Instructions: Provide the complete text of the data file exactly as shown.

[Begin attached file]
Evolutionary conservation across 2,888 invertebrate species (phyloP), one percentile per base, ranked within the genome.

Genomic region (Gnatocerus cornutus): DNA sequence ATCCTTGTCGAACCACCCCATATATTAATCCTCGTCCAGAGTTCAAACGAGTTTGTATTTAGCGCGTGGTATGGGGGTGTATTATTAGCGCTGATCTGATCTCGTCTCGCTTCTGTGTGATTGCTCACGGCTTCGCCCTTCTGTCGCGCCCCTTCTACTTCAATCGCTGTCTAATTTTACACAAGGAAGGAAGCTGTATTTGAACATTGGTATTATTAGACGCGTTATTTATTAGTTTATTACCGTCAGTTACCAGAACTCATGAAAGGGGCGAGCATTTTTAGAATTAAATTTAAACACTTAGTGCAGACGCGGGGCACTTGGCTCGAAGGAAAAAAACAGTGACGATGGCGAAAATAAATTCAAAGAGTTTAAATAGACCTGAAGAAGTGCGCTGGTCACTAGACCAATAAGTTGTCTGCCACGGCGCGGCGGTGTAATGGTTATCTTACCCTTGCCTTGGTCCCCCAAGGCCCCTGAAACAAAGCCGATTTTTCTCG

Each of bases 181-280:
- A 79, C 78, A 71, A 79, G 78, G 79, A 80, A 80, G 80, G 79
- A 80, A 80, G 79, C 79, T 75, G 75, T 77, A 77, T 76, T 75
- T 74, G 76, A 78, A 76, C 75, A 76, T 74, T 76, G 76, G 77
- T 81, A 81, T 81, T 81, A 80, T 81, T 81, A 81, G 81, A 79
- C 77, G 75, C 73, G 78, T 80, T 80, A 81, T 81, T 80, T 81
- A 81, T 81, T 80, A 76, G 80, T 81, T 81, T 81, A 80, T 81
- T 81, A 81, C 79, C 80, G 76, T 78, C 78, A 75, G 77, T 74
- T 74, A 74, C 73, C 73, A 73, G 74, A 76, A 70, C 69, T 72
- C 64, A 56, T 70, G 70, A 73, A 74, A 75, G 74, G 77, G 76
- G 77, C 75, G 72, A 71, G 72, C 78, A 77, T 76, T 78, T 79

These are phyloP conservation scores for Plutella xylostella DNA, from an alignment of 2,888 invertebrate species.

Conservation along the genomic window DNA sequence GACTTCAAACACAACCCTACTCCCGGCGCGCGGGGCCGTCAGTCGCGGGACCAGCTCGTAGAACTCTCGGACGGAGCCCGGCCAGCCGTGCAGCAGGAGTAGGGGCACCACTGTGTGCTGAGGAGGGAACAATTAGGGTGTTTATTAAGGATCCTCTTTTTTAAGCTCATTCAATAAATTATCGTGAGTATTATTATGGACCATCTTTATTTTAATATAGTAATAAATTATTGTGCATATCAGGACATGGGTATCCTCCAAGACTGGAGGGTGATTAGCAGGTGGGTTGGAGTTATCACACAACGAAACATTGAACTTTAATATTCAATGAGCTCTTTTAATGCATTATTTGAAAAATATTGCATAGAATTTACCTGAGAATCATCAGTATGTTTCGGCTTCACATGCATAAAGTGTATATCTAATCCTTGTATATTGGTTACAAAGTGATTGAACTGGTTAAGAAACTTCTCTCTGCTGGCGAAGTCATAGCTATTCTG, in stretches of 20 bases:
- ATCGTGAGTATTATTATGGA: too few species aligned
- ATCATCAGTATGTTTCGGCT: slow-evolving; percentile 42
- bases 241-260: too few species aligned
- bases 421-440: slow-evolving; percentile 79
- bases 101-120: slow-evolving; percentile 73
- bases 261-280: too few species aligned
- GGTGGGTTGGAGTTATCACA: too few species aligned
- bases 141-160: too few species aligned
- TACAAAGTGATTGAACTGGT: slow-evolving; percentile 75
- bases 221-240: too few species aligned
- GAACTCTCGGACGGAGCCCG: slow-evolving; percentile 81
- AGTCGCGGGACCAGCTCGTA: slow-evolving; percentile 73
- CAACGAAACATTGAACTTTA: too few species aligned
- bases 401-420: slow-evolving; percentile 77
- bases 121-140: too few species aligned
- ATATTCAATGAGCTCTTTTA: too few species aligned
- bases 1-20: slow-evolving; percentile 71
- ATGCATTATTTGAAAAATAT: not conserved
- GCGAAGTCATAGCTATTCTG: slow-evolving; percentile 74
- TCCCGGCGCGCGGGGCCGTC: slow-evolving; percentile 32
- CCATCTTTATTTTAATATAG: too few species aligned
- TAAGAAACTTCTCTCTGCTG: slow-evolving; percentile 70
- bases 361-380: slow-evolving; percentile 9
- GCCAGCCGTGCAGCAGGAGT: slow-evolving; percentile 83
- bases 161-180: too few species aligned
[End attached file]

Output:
Evolutionary conservation across 2,888 invertebrate species (phyloP), one percentile per base, ranked within the genome.

Genomic region (Gnatocerus cornutus): DNA sequence ATCCTTGTCGAACCACCCCATATATTAATCCTCGTCCAGAGTTCAAACGAGTTTGTATTTAGCGCGTGGTATGGGGGTGTATTATTAGCGCTGATCTGATCTCGTCTCGCTTCTGTGTGATTGCTCACGGCTTCGCCCTTCTGTCGCGCCCCTTCTACTTCAATCGCTGTCTAATTTTACACAAGGAAGGAAGCTGTATTTGAACATTGGTATTATTAGACGCGTTATTTATTAGTTTATTACCGTCAGTTACCAGAACTCATGAAAGGGGCGAGCATTTTTAGAATTAAATTTAAACACTTAGTGCAGACGCGGGGCACTTGGCTCGAAGGAAAAAAACAGTGACGATGGCGAAAATAAATTCAAAGAGTTTAAATAGACCTGAAGAAGTGCGCTGGTCACTAGACCAATAAGTTGTCTGCCACGGCGCGGCGGTGTAATGGTTATCTTACCCTTGCCTTGGTCCCCCAAGGCCCCTGAAACAAAGCCGATTTTTCTCG

Each of bases 181-280:
- A 79, C 78, A 71, A 79, G 78, G 79, A 80, A 80, G 80, G 79
- A 80, A 80, G 79, C 79, T 75, G 75, T 77, A 77, T 76, T 75
- T 74, G 76, A 78, A 76, C 75, A 76, T 74, T 76, G 76, G 77
- T 81, A 81, T 81, T 81, A 80, T 81, T 81, A 81, G 81, A 79
- C 77, G 75, C 73, G 78, T 80, T 80, A 81, T 81, T 80, T 81
- A 81, T 81, T 80, A 76, G 80, T 81, T 81, T 81, A 80, T 81
- T 81, A 81, C 79, C 80, G 76, T 78, C 78, A 75, G 77, T 74
- T 74, A 74, C 73, C 73, A 73, G 74, A 76, A 70, C 69, T 72
- C 64, A 56, T 70, G 70, A 73, A 74, A 75, G 74, G 77, G 76
- G 77, C 75, G 72, A 71, G 72, C 78, A 77, T 76, T 78, T 79

These are phyloP conservation scores for Plutella xylostella DNA, from an alignment of 2,888 invertebrate species.

Conservation along the genomic window DNA sequence GACTTCAAACACAACCCTACTCCCGGCGCGCGGGGCCGTCAGTCGCGGGACCAGCTCGTAGAACTCTCGGACGGAGCCCGGCCAGCCGTGCAGCAGGAGTAGGGGCACCACTGTGTGCTGAGGAGGGAACAATTAGGGTGTTTATTAAGGATCCTCTTTTTTAAGCTCATTCAATAAATTATCGTGAGTATTATTATGGACCATCTTTATTTTAATATAGTAATAAATTATTGTGCATATCAGGACATGGGTATCCTCCAAGACTGGAGGGTGATTAGCAGGTGGGTTGGAGTTATCACACAACGAAACATTGAACTTTAATATTCAATGAGCTCTTTTAATGCATTATTTGAAAAATATTGCATAGAATTTACCTGAGAATCATCAGTATGTTTCGGCTTCACATGCATAAAGTGTATATCTAATCCTTGTATATTGGTTACAAAGTGATTGAACTGGTTAAGAAACTTCTCTCTGCTGGCGAAGTCATAGCTATTCTG, in stretches of 20 bases:
- ATCGTGAGTATTATTATGGA: too few species aligned
- ATCATCAGTATGTTTCGGCT: slow-evolving; percentile 42
- bases 241-260: too few species aligned
- bases 421-440: slow-evolving; percentile 79
- bases 101-120: slow-evolving; percentile 73
- bases 261-280: too few species aligned
- GGTGGGTTGGAGTTATCACA: too few species aligned
- bases 141-160: too few species aligned
- TACAAAGTGATTGAACTGGT: slow-evolving; percentile 75
- bases 221-240: too few species aligned
- GAACTCTCGGACGGAGCCCG: slow-evolving; percentile 81
- AGTCGCGGGACCAGCTCGTA: slow-evolving; percentile 73
- CAACGAAACATTGAACTTTA: too few species aligned
- bases 401-420: slow-evolving; percentile 77
- bases 121-140: too few species aligned
- ATATTCAATGAGCTCTTTTA: too few species aligned
- bases 1-20: slow-evolving; percentile 71
- ATGCATTATTTGAAAAATAT: not conserved
- GCGAAGTCATAGCTATTCTG: slow-evolving; percentile 74
- TCCCGGCGCGCGGGGCCGTC: slow-evolving; percentile 32
- CCATCTTTATTTTAATATAG: too few species aligned
- TAAGAAACTTCTCTCTGCTG: slow-evolving; percentile 70
- bases 361-380: slow-evolving; percentile 9
- GCCAGCCGTGCAGCAGGAGT: slow-evolving; percentile 83
- bases 161-180: too few species aligned